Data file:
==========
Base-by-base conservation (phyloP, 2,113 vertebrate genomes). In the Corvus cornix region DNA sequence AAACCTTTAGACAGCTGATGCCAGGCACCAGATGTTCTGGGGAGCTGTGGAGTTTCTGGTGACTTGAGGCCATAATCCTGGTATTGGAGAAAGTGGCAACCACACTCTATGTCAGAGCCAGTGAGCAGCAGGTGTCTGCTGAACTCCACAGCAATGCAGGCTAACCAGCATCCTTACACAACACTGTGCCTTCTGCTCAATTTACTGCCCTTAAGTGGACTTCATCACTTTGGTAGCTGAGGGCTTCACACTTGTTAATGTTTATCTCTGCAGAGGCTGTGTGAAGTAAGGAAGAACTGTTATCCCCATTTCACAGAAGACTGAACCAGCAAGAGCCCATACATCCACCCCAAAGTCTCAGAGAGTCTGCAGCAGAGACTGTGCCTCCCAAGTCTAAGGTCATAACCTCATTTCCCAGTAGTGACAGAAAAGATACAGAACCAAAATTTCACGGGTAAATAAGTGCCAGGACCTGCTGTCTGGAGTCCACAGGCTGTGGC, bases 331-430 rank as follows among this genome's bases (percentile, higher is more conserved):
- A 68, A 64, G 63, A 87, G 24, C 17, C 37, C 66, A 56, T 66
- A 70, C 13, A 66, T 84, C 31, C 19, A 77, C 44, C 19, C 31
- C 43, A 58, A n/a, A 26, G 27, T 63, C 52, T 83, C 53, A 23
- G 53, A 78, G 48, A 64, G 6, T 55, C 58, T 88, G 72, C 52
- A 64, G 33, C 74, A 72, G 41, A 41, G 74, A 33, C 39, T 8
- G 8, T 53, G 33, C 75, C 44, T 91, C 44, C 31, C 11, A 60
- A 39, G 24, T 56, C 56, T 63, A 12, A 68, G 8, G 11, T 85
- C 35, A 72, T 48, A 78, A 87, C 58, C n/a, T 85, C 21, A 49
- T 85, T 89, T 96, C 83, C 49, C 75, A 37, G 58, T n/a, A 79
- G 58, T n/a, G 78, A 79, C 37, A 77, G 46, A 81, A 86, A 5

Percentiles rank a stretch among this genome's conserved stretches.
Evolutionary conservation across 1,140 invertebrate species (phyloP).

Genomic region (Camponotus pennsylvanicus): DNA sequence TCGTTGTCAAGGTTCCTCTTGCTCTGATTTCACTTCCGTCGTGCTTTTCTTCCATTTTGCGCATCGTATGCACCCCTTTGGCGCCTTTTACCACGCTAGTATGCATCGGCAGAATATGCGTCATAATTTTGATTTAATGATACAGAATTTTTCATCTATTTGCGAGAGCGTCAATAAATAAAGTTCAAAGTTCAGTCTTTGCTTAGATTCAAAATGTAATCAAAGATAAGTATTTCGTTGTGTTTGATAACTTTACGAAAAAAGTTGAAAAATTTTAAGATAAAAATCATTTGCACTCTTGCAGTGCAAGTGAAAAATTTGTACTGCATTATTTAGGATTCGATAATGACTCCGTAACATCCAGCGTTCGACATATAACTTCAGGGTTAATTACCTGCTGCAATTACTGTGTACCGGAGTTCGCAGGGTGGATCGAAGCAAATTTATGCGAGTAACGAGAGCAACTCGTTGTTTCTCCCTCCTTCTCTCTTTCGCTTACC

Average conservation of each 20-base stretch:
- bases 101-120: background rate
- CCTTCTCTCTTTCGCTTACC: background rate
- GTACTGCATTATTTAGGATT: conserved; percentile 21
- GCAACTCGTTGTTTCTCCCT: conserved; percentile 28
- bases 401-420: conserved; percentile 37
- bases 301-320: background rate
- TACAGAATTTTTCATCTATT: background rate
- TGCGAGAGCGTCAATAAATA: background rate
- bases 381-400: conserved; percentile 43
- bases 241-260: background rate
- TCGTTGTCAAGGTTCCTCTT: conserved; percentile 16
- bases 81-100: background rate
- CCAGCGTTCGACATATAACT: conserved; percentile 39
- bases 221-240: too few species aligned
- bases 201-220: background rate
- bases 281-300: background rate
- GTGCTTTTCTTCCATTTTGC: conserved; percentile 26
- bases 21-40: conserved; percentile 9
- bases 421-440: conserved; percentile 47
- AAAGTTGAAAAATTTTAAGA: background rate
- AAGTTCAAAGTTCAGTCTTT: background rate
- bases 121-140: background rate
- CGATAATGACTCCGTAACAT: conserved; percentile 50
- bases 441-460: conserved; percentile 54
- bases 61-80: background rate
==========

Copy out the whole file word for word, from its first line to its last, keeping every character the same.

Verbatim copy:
Base-by-base conservation (phyloP, 2,113 vertebrate genomes). In the Corvus cornix region DNA sequence AAACCTTTAGACAGCTGATGCCAGGCACCAGATGTTCTGGGGAGCTGTGGAGTTTCTGGTGACTTGAGGCCATAATCCTGGTATTGGAGAAAGTGGCAACCACACTCTATGTCAGAGCCAGTGAGCAGCAGGTGTCTGCTGAACTCCACAGCAATGCAGGCTAACCAGCATCCTTACACAACACTGTGCCTTCTGCTCAATTTACTGCCCTTAAGTGGACTTCATCACTTTGGTAGCTGAGGGCTTCACACTTGTTAATGTTTATCTCTGCAGAGGCTGTGTGAAGTAAGGAAGAACTGTTATCCCCATTTCACAGAAGACTGAACCAGCAAGAGCCCATACATCCACCCCAAAGTCTCAGAGAGTCTGCAGCAGAGACTGTGCCTCCCAAGTCTAAGGTCATAACCTCATTTCCCAGTAGTGACAGAAAAGATACAGAACCAAAATTTCACGGGTAAATAAGTGCCAGGACCTGCTGTCTGGAGTCCACAGGCTGTGGC, bases 331-430 rank as follows among this genome's bases (percentile, higher is more conserved):
- A 68, A 64, G 63, A 87, G 24, C 17, C 37, C 66, A 56, T 66
- A 70, C 13, A 66, T 84, C 31, C 19, A 77, C 44, C 19, C 31
- C 43, A 58, A n/a, A 26, G 27, T 63, C 52, T 83, C 53, A 23
- G 53, A 78, G 48, A 64, G 6, T 55, C 58, T 88, G 72, C 52
- A 64, G 33, C 74, A 72, G 41, A 41, G 74, A 33, C 39, T 8
- G 8, T 53, G 33, C 75, C 44, T 91, C 44, C 31, C 11, A 60
- A 39, G 24, T 56, C 56, T 63, A 12, A 68, G 8, G 11, T 85
- C 35, A 72, T 48, A 78, A 87, C 58, C n/a, T 85, C 21, A 49
- T 85, T 89, T 96, C 83, C 49, C 75, A 37, G 58, T n/a, A 79
- G 58, T n/a, G 78, A 79, C 37, A 77, G 46, A 81, A 86, A 5

Percentiles rank a stretch among this genome's conserved stretches.
Evolutionary conservation across 1,140 invertebrate species (phyloP).

Genomic region (Camponotus pennsylvanicus): DNA sequence TCGTTGTCAAGGTTCCTCTTGCTCTGATTTCACTTCCGTCGTGCTTTTCTTCCATTTTGCGCATCGTATGCACCCCTTTGGCGCCTTTTACCACGCTAGTATGCATCGGCAGAATATGCGTCATAATTTTGATTTAATGATACAGAATTTTTCATCTATTTGCGAGAGCGTCAATAAATAAAGTTCAAAGTTCAGTCTTTGCTTAGATTCAAAATGTAATCAAAGATAAGTATTTCGTTGTGTTTGATAACTTTACGAAAAAAGTTGAAAAATTTTAAGATAAAAATCATTTGCACTCTTGCAGTGCAAGTGAAAAATTTGTACTGCATTATTTAGGATTCGATAATGACTCCGTAACATCCAGCGTTCGACATATAACTTCAGGGTTAATTACCTGCTGCAATTACTGTGTACCGGAGTTCGCAGGGTGGATCGAAGCAAATTTATGCGAGTAACGAGAGCAACTCGTTGTTTCTCCCTCCTTCTCTCTTTCGCTTACC

Average conservation of each 20-base stretch:
- bases 101-120: background rate
- CCTTCTCTCTTTCGCTTACC: background rate
- GTACTGCATTATTTAGGATT: conserved; percentile 21
- GCAACTCGTTGTTTCTCCCT: conserved; percentile 28
- bases 401-420: conserved; percentile 37
- bases 301-320: background rate
- TACAGAATTTTTCATCTATT: background rate
- TGCGAGAGCGTCAATAAATA: background rate
- bases 381-400: conserved; percentile 43
- bases 241-260: background rate
- TCGTTGTCAAGGTTCCTCTT: conserved; percentile 16
- bases 81-100: background rate
- CCAGCGTTCGACATATAACT: conserved; percentile 39
- bases 221-240: too few species aligned
- bases 201-220: background rate
- bases 281-300: background rate
- GTGCTTTTCTTCCATTTTGC: conserved; percentile 26
- bases 21-40: conserved; percentile 9
- bases 421-440: conserved; percentile 47
- AAAGTTGAAAAATTTTAAGA: background rate
- AAGTTCAAAGTTCAGTCTTT: background rate
- bases 121-140: background rate
- CGATAATGACTCCGTAACAT: conserved; percentile 50
- bases 441-460: conserved; percentile 54
- bases 61-80: background rate